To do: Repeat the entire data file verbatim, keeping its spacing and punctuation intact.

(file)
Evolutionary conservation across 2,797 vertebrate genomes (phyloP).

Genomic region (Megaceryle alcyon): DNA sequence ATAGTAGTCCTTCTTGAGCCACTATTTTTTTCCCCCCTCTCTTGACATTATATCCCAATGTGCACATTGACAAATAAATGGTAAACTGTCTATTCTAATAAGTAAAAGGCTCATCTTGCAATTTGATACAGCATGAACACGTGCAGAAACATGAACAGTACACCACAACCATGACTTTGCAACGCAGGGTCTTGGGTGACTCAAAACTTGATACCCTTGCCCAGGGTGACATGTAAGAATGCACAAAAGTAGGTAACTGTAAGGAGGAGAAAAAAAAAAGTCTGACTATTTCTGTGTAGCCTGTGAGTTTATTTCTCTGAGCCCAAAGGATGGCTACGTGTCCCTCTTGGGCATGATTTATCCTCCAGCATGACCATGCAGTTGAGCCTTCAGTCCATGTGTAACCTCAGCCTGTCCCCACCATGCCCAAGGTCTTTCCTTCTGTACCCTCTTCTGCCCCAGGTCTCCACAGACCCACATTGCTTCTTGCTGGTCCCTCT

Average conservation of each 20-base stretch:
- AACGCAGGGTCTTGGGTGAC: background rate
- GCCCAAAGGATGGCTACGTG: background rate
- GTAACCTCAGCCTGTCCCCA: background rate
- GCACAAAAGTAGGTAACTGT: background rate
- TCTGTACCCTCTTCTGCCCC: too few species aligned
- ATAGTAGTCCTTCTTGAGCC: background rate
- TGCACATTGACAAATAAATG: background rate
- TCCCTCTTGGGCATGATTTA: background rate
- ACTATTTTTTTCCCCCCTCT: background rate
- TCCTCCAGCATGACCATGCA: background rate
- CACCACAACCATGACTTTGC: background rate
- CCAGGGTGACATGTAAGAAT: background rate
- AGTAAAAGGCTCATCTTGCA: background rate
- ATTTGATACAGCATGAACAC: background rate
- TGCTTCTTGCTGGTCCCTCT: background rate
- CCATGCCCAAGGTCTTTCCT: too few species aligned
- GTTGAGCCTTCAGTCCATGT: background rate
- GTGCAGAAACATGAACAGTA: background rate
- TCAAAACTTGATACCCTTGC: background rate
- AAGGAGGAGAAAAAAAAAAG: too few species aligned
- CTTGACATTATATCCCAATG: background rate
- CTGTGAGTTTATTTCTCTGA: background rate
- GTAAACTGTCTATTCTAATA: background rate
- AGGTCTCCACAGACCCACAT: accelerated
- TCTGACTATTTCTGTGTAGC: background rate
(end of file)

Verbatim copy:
Evolutionary conservation across 2,797 vertebrate genomes (phyloP).

Genomic region (Megaceryle alcyon): DNA sequence ATAGTAGTCCTTCTTGAGCCACTATTTTTTTCCCCCCTCTCTTGACATTATATCCCAATGTGCACATTGACAAATAAATGGTAAACTGTCTATTCTAATAAGTAAAAGGCTCATCTTGCAATTTGATACAGCATGAACACGTGCAGAAACATGAACAGTACACCACAACCATGACTTTGCAACGCAGGGTCTTGGGTGACTCAAAACTTGATACCCTTGCCCAGGGTGACATGTAAGAATGCACAAAAGTAGGTAACTGTAAGGAGGAGAAAAAAAAAAGTCTGACTATTTCTGTGTAGCCTGTGAGTTTATTTCTCTGAGCCCAAAGGATGGCTACGTGTCCCTCTTGGGCATGATTTATCCTCCAGCATGACCATGCAGTTGAGCCTTCAGTCCATGTGTAACCTCAGCCTGTCCCCACCATGCCCAAGGTCTTTCCTTCTGTACCCTCTTCTGCCCCAGGTCTCCACAGACCCACATTGCTTCTTGCTGGTCCCTCT

Average conservation of each 20-base stretch:
- AACGCAGGGTCTTGGGTGAC: background rate
- GCCCAAAGGATGGCTACGTG: background rate
- GTAACCTCAGCCTGTCCCCA: background rate
- GCACAAAAGTAGGTAACTGT: background rate
- TCTGTACCCTCTTCTGCCCC: too few species aligned
- ATAGTAGTCCTTCTTGAGCC: background rate
- TGCACATTGACAAATAAATG: background rate
- TCCCTCTTGGGCATGATTTA: background rate
- ACTATTTTTTTCCCCCCTCT: background rate
- TCCTCCAGCATGACCATGCA: background rate
- CACCACAACCATGACTTTGC: background rate
- CCAGGGTGACATGTAAGAAT: background rate
- AGTAAAAGGCTCATCTTGCA: background rate
- ATTTGATACAGCATGAACAC: background rate
- TGCTTCTTGCTGGTCCCTCT: background rate
- CCATGCCCAAGGTCTTTCCT: too few species aligned
- GTTGAGCCTTCAGTCCATGT: background rate
- GTGCAGAAACATGAACAGTA: background rate
- TCAAAACTTGATACCCTTGC: background rate
- AAGGAGGAGAAAAAAAAAAG: too few species aligned
- CTTGACATTATATCCCAATG: background rate
- CTGTGAGTTTATTTCTCTGA: background rate
- GTAAACTGTCTATTCTAATA: background rate
- AGGTCTCCACAGACCCACAT: accelerated
- TCTGACTATTTCTGTGTAGC: background rate